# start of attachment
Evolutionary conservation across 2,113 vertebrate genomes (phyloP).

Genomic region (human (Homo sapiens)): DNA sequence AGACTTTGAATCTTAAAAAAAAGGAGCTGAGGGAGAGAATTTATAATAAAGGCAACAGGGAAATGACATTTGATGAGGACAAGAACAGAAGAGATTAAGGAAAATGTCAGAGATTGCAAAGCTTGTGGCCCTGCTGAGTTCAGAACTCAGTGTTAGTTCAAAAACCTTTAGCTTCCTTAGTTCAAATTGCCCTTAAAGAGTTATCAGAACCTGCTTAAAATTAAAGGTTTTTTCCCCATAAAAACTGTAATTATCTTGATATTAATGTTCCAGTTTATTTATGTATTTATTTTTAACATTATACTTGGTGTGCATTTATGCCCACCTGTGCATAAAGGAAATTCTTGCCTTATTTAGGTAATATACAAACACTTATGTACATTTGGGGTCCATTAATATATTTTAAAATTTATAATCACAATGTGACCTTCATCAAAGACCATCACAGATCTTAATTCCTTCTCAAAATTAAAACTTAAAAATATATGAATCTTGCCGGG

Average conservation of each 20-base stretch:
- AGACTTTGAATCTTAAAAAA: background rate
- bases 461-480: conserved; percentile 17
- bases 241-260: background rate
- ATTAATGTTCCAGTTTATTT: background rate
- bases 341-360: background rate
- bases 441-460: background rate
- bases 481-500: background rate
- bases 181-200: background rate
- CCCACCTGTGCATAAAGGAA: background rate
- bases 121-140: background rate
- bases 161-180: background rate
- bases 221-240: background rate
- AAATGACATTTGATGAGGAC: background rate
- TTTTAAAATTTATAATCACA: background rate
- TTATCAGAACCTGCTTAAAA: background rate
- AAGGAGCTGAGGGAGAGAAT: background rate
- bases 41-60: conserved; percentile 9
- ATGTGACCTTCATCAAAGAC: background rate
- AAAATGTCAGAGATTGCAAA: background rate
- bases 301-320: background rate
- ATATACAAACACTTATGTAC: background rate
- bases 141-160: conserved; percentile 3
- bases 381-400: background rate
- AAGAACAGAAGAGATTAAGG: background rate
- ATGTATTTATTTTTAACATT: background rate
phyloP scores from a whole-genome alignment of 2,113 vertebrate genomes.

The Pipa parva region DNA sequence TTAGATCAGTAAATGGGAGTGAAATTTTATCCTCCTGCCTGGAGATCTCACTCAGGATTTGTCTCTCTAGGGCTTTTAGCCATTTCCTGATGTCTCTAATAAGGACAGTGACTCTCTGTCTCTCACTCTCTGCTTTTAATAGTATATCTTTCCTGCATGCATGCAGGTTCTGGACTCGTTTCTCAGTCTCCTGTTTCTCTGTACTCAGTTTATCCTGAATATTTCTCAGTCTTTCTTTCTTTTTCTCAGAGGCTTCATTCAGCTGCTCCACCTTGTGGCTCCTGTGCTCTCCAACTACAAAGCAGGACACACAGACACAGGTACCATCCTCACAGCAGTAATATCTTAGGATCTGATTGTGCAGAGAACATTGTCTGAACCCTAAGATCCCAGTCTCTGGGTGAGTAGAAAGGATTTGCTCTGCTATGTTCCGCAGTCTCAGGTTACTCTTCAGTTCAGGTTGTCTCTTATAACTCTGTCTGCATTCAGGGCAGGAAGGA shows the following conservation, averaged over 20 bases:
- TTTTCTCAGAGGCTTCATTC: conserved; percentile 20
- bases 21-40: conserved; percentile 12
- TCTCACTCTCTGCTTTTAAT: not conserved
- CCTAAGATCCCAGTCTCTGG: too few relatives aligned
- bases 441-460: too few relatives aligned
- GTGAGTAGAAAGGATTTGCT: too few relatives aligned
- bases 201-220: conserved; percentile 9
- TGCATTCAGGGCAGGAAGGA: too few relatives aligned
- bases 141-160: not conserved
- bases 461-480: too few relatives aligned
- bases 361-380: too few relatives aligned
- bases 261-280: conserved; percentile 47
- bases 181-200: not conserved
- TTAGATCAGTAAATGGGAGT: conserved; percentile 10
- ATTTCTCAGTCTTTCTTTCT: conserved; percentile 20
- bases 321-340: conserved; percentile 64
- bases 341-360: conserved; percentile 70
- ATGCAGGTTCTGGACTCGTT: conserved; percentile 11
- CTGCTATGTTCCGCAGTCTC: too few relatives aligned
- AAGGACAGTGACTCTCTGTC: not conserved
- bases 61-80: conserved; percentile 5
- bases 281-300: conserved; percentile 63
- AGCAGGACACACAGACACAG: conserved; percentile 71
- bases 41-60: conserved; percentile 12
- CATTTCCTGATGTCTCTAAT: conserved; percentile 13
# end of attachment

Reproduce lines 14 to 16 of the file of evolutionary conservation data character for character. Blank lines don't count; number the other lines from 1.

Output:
- bases 161-180: background rate
- bases 221-240: background rate
- AAATGACATTTGATGAGGAC: background rate